In 1808 Prussian army uniforms underwent some considerable changes. Greatly influenced by those of the Russian army, the new uniforms had to be inexpensive and practical, and in many ways were superior to what had gone before.
The figures in this set are of the line infantry wearing the new uniform. With only minor changes this appearance lasted until 1814, when more fundamental alterations were made, but many units had yet to receive the new uniform by the battles of Ligny and Waterloo at the end of the Napoleonic Wars. The shakos and double-breasted tunics are strongly reminiscent of the Russian style, as is the habit of wearing the greatcoat 'en bandlier' as seen here. The men wear gaiters to below the knee, a pack with canteen attached and a bread bag. All this is correct for these troops for the later period while on campaign, and all has been well sculpted except for the shako. This has an oilskin cover, which is perfectly correct, but the basically cylindrical shape of the shako has been greatly distorted with a dramatically raised front sloping steeply down to the rear. A pompom at the front of the shako would have caused a slightly raised front, but nothing like that shown here.
The dismounted officer has a coat with longer tails, and is waving his épée. He has trousers with buttons right down the seam, and, unusually for the time, he has a knapsack, an item officers were required to wear from 1809. His senior mounted comrade has a similar coat but has chosen to wear a cap, though still with an oilskin cover. The drummer has a good sized drum, and has the swallow's nest wings and apron appropriate to his function. The NCO correctly carries his musket on the right side while the men carry theirs on the left.
Though Revell have again provided less than the standard 15 poses of many other sets, those that are here are pretty good. The running man is dramatic but perhaps a little over the top, though this is a minor point. Many will be pleased to see that officers, drummers and flag-bearers have been included, so the whole set is well balanced, and offers all the poses a wargamer is likely to need.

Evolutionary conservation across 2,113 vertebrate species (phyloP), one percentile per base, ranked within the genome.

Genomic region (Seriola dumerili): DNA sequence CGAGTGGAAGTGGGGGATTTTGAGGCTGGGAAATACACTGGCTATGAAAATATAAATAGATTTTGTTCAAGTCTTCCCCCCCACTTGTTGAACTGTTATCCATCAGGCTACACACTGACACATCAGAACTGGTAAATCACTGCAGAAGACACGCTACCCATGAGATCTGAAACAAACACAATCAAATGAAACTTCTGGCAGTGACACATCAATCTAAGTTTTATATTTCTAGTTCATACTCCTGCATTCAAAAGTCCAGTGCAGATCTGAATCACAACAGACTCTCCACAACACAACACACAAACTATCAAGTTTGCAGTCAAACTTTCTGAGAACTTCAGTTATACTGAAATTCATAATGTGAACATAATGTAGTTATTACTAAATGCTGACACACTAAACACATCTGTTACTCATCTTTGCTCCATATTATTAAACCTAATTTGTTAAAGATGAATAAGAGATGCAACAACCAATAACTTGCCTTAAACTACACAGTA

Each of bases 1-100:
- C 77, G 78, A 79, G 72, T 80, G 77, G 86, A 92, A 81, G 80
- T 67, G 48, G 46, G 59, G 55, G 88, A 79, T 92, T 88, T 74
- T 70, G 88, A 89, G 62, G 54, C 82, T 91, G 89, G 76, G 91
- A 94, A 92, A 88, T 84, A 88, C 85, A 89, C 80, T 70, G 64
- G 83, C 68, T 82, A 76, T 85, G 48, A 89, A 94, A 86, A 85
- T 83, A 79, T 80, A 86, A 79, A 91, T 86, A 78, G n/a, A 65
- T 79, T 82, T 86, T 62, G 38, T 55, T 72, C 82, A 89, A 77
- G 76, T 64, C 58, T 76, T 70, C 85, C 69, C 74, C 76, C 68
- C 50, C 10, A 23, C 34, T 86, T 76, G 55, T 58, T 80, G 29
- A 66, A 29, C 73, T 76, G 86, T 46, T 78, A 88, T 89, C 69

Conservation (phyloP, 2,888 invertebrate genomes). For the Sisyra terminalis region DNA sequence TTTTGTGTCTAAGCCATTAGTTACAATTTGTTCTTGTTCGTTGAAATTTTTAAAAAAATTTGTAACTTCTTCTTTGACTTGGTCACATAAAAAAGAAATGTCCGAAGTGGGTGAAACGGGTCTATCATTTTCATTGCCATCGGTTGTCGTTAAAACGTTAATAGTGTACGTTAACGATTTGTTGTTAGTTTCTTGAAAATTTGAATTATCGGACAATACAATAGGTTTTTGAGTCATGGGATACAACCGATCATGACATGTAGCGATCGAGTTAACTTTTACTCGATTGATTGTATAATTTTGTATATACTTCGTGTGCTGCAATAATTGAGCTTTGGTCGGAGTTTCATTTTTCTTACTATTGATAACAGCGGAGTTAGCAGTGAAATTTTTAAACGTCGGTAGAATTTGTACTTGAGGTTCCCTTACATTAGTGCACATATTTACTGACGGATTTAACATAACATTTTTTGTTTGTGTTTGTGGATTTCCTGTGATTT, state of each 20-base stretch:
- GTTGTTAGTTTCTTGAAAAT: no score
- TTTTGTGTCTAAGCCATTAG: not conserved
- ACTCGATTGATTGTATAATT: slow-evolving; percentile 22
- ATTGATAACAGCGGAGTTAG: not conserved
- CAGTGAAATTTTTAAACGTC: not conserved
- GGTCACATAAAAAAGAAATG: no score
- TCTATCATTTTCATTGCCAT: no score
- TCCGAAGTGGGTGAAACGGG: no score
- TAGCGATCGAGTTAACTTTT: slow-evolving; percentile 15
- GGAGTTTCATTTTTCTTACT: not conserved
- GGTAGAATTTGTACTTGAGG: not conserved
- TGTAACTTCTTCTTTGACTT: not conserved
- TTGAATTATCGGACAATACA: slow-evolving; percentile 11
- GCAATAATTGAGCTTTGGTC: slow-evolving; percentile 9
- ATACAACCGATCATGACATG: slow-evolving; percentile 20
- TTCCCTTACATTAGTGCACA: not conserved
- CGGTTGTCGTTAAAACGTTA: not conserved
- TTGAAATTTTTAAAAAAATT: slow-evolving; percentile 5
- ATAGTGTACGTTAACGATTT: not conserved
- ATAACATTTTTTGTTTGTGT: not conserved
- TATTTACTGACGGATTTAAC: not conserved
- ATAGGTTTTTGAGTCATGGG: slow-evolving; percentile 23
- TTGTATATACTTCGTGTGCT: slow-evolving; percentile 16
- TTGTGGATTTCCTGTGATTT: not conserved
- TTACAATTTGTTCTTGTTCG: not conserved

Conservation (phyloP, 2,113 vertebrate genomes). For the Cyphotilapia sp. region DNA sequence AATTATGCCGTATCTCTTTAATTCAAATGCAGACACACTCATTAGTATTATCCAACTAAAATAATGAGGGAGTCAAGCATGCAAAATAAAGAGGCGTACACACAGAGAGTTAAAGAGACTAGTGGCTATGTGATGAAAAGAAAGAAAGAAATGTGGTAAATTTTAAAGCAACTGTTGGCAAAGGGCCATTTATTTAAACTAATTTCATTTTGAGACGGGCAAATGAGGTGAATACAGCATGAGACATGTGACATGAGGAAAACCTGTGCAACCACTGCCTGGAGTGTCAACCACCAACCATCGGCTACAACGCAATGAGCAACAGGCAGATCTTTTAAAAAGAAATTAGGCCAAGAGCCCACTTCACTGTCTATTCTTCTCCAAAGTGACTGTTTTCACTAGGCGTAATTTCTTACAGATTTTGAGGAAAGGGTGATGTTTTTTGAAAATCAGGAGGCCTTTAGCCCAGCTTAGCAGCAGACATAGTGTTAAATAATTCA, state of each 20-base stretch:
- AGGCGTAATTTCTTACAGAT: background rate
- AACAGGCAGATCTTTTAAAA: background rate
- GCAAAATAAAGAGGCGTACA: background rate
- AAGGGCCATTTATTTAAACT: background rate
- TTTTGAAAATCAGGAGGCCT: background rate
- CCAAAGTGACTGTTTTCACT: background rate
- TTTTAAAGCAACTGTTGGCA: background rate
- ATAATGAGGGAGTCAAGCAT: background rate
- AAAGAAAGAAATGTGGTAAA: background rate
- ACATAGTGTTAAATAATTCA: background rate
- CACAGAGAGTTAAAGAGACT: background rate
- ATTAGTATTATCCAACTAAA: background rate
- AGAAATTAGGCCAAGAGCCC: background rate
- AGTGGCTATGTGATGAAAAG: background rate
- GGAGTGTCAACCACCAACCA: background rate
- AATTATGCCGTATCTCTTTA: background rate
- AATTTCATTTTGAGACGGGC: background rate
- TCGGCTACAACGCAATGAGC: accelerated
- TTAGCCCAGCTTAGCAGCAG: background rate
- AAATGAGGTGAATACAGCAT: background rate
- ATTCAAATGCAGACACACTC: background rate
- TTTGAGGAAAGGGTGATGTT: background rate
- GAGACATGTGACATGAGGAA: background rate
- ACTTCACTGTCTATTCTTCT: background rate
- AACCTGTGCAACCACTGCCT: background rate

The sculpting is excellent, with good detail and an overall natural feel. They are a little slimmer than the figures from other manufacturers, notably the Hat Reserve Infantry, Jäger and Lutzow Freikorps sets, and their ultra thin bases mean they appear a little shorter, though in fact they are a typical size. We were pleased to see the flag-bearer carries a plain banner which can be painted as required or even substituted with a preprinted paper one, though both the flag and stave are of the correct dimensions. Our review samples had little flash, but beware, for we have seen some examples that have enormous amounts of flash - check before you buy if possible.
This is a very nice set which almost perfectly captures the (regulation) look of Prussia's main infantry regiments as they participated in the wars from 1813, and with so many French and British Waterloo sets having been available for considerably longer, this was a welcome set that was long overdue.